Monday, September 24, 2007

One Silly Speech Has the Defenders of the Free World Quaking

With Ahmadinejad's appearance at Columbia University having supplanted the MoveOn "General Betray-Us" ad as the right wing's latest favorite distraction from the real-world catastrophes they have created, we can look at Anne Applebaum's column in Slate for the strongest (i.e. least mouth-frothing) explanation of why the Iranian dictator's speech in New York was a terrible mistake:
Ahmadinejad's agenda is different . . . from that of the traditional autocrat. His goal is not merely to hold power in Iran through sheer force, or even through a standard 20th-century personality cult. His goal is to undermine the American and Western democracy rhetoric that poses an ideological threat to the Iranian regime. Last winter, when he invited a host of dubious Holocaust-deniers to discuss the Holocaust in Tehran, he claimed it was in order to provide shelter for the West's "dissidents"--that is, for Western thinkers "who cannot express their views freely in Europe about the Holocaust." This week, he declared that his visit to New York will help the American people, who have "suffered in diverse ways and have been deprived of access to accurate information." Thus, the speech at Columbia: Here he is, the allegedly undemocratic Ahmadinejad, taking questions from students! At an American university! Look who's the real democrat now!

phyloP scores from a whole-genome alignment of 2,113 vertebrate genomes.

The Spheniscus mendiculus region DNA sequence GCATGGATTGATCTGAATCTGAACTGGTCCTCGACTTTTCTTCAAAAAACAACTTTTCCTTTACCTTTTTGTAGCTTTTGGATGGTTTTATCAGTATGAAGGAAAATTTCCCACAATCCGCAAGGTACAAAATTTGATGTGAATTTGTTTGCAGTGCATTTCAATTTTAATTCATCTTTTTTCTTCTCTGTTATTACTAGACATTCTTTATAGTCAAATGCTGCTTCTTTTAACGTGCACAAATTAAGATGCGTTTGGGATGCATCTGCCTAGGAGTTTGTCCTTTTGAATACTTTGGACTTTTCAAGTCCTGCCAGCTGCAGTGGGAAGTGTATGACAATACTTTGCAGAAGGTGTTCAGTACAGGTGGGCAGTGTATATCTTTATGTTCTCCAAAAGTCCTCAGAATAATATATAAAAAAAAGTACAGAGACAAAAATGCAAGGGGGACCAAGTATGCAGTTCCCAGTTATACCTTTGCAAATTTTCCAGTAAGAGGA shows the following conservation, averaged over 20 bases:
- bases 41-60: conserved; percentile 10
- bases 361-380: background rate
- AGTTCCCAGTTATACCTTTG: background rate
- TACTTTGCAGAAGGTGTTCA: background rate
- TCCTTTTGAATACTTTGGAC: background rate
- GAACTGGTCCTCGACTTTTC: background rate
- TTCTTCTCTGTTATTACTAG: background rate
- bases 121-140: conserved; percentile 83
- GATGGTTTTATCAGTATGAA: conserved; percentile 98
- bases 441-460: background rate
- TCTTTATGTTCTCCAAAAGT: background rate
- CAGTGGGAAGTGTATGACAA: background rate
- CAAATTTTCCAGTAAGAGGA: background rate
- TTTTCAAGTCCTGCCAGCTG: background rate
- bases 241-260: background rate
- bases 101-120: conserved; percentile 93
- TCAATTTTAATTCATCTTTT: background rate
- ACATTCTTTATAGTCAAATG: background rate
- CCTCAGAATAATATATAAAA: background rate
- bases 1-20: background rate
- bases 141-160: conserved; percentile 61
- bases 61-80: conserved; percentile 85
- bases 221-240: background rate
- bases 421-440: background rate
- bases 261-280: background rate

This sort of game is both irritating and dangerous, particularly when it is being played by a man whose regime locks up academics for the "crime" of organizing academic conferences and regularly arrests the Iranian equivalent of the students who listened to him speak Monday.
Applebaum's analysis of Ahmadinejad's motives rings true to me, and indeed it is "irritating" to see a theocratic tyrant pose as an avatar of reason and democracy. But why is it "dangerous"? What harm did Ahmadeinejad's speeech do?

Absolutely none that I can see. In fact, inviting this silly man to address an audience of highly intelligent New Yorkers--and letting him experience having his inane remarks greeted by boos and laughter--strikes me as quite a salutary experience for all concerned.

What has happened to this country--the most powerful country on Earth, as we constantly like to boast--that we should be so terrified of mere words from the lips of a tinhorn dictator?

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